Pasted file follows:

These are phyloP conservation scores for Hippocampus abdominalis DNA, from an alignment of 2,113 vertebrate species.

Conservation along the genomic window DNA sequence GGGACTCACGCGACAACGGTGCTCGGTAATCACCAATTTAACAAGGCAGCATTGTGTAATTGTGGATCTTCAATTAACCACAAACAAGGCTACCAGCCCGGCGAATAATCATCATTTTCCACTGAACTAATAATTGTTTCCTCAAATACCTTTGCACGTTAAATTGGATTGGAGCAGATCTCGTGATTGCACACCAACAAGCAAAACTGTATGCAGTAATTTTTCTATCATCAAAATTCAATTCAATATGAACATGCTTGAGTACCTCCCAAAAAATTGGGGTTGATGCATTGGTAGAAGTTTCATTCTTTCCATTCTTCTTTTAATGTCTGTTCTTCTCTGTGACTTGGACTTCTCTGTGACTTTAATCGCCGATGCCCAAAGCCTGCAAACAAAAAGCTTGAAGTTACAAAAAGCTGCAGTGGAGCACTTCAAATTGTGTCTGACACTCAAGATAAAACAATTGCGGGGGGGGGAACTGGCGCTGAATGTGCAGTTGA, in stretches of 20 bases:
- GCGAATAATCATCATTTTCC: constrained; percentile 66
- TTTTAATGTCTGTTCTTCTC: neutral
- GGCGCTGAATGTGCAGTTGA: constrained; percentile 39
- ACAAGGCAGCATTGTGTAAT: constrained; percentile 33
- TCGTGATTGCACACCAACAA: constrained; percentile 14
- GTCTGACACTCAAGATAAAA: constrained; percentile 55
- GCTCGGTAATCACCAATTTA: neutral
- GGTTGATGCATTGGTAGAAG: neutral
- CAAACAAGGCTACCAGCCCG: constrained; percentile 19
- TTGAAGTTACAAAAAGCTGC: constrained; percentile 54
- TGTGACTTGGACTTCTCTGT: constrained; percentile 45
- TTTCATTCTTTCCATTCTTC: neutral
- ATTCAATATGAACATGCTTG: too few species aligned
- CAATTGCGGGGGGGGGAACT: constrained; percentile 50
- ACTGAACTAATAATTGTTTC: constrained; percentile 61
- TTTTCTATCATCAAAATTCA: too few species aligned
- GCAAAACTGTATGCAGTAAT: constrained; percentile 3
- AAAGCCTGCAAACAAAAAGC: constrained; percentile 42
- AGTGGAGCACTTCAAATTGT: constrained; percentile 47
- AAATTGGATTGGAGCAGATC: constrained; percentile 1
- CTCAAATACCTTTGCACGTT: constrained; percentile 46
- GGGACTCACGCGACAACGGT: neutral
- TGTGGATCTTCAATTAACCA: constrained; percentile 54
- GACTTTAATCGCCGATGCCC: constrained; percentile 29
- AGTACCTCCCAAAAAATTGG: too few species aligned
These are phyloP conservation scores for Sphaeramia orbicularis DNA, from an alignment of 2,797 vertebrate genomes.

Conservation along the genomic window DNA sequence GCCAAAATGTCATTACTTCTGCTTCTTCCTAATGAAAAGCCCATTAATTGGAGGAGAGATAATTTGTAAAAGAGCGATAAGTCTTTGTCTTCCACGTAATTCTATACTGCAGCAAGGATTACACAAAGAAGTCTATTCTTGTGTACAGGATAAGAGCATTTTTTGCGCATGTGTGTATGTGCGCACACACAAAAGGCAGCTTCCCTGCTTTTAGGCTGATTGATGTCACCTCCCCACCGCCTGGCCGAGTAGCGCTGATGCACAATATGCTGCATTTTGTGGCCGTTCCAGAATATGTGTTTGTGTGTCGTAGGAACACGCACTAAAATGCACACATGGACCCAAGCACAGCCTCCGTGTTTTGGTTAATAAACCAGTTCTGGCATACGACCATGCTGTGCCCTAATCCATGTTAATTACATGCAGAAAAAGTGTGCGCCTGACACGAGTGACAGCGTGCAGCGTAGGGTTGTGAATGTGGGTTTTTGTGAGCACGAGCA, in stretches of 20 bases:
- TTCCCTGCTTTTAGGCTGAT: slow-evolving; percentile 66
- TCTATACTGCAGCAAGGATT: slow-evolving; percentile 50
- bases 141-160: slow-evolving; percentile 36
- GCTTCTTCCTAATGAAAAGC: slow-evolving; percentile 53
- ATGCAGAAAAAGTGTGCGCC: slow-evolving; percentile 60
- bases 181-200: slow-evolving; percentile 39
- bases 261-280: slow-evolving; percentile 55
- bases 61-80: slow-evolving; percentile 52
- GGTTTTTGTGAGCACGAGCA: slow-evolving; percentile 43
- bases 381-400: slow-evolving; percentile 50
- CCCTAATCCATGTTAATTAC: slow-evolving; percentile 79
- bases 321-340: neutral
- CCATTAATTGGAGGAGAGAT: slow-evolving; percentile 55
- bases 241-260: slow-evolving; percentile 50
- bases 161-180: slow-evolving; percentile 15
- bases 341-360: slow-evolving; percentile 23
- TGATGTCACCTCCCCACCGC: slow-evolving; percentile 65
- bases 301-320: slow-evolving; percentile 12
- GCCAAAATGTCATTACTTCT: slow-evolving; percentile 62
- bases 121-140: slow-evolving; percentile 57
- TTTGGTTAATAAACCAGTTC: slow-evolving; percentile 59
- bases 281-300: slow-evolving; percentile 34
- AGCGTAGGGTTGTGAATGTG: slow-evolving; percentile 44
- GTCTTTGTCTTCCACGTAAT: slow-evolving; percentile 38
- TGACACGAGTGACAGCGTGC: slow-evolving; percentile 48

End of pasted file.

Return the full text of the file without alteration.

These are phyloP conservation scores for Hippocampus abdominalis DNA, from an alignment of 2,113 vertebrate species.

Conservation along the genomic window DNA sequence GGGACTCACGCGACAACGGTGCTCGGTAATCACCAATTTAACAAGGCAGCATTGTGTAATTGTGGATCTTCAATTAACCACAAACAAGGCTACCAGCCCGGCGAATAATCATCATTTTCCACTGAACTAATAATTGTTTCCTCAAATACCTTTGCACGTTAAATTGGATTGGAGCAGATCTCGTGATTGCACACCAACAAGCAAAACTGTATGCAGTAATTTTTCTATCATCAAAATTCAATTCAATATGAACATGCTTGAGTACCTCCCAAAAAATTGGGGTTGATGCATTGGTAGAAGTTTCATTCTTTCCATTCTTCTTTTAATGTCTGTTCTTCTCTGTGACTTGGACTTCTCTGTGACTTTAATCGCCGATGCCCAAAGCCTGCAAACAAAAAGCTTGAAGTTACAAAAAGCTGCAGTGGAGCACTTCAAATTGTGTCTGACACTCAAGATAAAACAATTGCGGGGGGGGGAACTGGCGCTGAATGTGCAGTTGA, in stretches of 20 bases:
- GCGAATAATCATCATTTTCC: constrained; percentile 66
- TTTTAATGTCTGTTCTTCTC: neutral
- GGCGCTGAATGTGCAGTTGA: constrained; percentile 39
- ACAAGGCAGCATTGTGTAAT: constrained; percentile 33
- TCGTGATTGCACACCAACAA: constrained; percentile 14
- GTCTGACACTCAAGATAAAA: constrained; percentile 55
- GCTCGGTAATCACCAATTTA: neutral
- GGTTGATGCATTGGTAGAAG: neutral
- CAAACAAGGCTACCAGCCCG: constrained; percentile 19
- TTGAAGTTACAAAAAGCTGC: constrained; percentile 54
- TGTGACTTGGACTTCTCTGT: constrained; percentile 45
- TTTCATTCTTTCCATTCTTC: neutral
- ATTCAATATGAACATGCTTG: too few species aligned
- CAATTGCGGGGGGGGGAACT: constrained; percentile 50
- ACTGAACTAATAATTGTTTC: constrained; percentile 61
- TTTTCTATCATCAAAATTCA: too few species aligned
- GCAAAACTGTATGCAGTAAT: constrained; percentile 3
- AAAGCCTGCAAACAAAAAGC: constrained; percentile 42
- AGTGGAGCACTTCAAATTGT: constrained; percentile 47
- AAATTGGATTGGAGCAGATC: constrained; percentile 1
- CTCAAATACCTTTGCACGTT: constrained; percentile 46
- GGGACTCACGCGACAACGGT: neutral
- TGTGGATCTTCAATTAACCA: constrained; percentile 54
- GACTTTAATCGCCGATGCCC: constrained; percentile 29
- AGTACCTCCCAAAAAATTGG: too few species aligned
These are phyloP conservation scores for Sphaeramia orbicularis DNA, from an alignment of 2,797 vertebrate genomes.

Conservation along the genomic window DNA sequence GCCAAAATGTCATTACTTCTGCTTCTTCCTAATGAAAAGCCCATTAATTGGAGGAGAGATAATTTGTAAAAGAGCGATAAGTCTTTGTCTTCCACGTAATTCTATACTGCAGCAAGGATTACACAAAGAAGTCTATTCTTGTGTACAGGATAAGAGCATTTTTTGCGCATGTGTGTATGTGCGCACACACAAAAGGCAGCTTCCCTGCTTTTAGGCTGATTGATGTCACCTCCCCACCGCCTGGCCGAGTAGCGCTGATGCACAATATGCTGCATTTTGTGGCCGTTCCAGAATATGTGTTTGTGTGTCGTAGGAACACGCACTAAAATGCACACATGGACCCAAGCACAGCCTCCGTGTTTTGGTTAATAAACCAGTTCTGGCATACGACCATGCTGTGCCCTAATCCATGTTAATTACATGCAGAAAAAGTGTGCGCCTGACACGAGTGACAGCGTGCAGCGTAGGGTTGTGAATGTGGGTTTTTGTGAGCACGAGCA, in stretches of 20 bases:
- TTCCCTGCTTTTAGGCTGAT: slow-evolving; percentile 66
- TCTATACTGCAGCAAGGATT: slow-evolving; percentile 50
- bases 141-160: slow-evolving; percentile 36
- GCTTCTTCCTAATGAAAAGC: slow-evolving; percentile 53
- ATGCAGAAAAAGTGTGCGCC: slow-evolving; percentile 60
- bases 181-200: slow-evolving; percentile 39
- bases 261-280: slow-evolving; percentile 55
- bases 61-80: slow-evolving; percentile 52
- GGTTTTTGTGAGCACGAGCA: slow-evolving; percentile 43
- bases 381-400: slow-evolving; percentile 50
- CCCTAATCCATGTTAATTAC: slow-evolving; percentile 79
- bases 321-340: neutral
- CCATTAATTGGAGGAGAGAT: slow-evolving; percentile 55
- bases 241-260: slow-evolving; percentile 50
- bases 161-180: slow-evolving; percentile 15
- bases 341-360: slow-evolving; percentile 23
- TGATGTCACCTCCCCACCGC: slow-evolving; percentile 65
- bases 301-320: slow-evolving; percentile 12
- GCCAAAATGTCATTACTTCT: slow-evolving; percentile 62
- bases 121-140: slow-evolving; percentile 57
- TTTGGTTAATAAACCAGTTC: slow-evolving; percentile 59
- bases 281-300: slow-evolving; percentile 34
- AGCGTAGGGTTGTGAATGTG: slow-evolving; percentile 44
- GTCTTTGTCTTCCACGTAAT: slow-evolving; percentile 38
- TGACACGAGTGACAGCGTGC: slow-evolving; percentile 48